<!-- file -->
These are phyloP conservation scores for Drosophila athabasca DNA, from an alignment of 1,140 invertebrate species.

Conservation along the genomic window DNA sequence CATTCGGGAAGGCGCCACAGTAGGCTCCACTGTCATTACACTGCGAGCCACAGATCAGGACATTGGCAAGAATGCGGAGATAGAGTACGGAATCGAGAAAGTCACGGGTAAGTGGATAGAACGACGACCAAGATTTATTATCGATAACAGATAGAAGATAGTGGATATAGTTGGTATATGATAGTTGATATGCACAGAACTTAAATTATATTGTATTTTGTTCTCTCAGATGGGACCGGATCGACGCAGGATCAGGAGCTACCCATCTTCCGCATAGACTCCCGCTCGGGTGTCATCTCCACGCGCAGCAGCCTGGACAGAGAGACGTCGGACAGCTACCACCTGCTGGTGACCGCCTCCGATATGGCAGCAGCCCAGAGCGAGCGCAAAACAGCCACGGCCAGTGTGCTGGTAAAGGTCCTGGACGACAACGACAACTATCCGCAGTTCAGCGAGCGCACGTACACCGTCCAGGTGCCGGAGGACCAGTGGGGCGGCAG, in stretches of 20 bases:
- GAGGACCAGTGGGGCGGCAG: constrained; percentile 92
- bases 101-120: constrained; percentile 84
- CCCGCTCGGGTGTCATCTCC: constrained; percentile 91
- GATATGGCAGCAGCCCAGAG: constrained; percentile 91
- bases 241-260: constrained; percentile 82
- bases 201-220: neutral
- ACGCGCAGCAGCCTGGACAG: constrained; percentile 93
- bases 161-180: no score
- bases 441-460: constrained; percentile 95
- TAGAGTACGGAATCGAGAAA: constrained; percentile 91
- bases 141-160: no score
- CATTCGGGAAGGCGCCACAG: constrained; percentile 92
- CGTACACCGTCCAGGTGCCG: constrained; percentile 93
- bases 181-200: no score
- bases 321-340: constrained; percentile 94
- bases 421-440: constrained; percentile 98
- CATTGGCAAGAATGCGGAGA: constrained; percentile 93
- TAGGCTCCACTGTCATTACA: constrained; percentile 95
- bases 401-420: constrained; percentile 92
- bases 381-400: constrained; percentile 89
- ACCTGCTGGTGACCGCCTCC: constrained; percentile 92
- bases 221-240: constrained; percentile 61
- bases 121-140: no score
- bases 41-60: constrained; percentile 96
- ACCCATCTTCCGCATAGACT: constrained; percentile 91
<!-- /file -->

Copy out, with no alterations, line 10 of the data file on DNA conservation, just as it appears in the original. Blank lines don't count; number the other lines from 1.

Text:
- bases 161-180: no score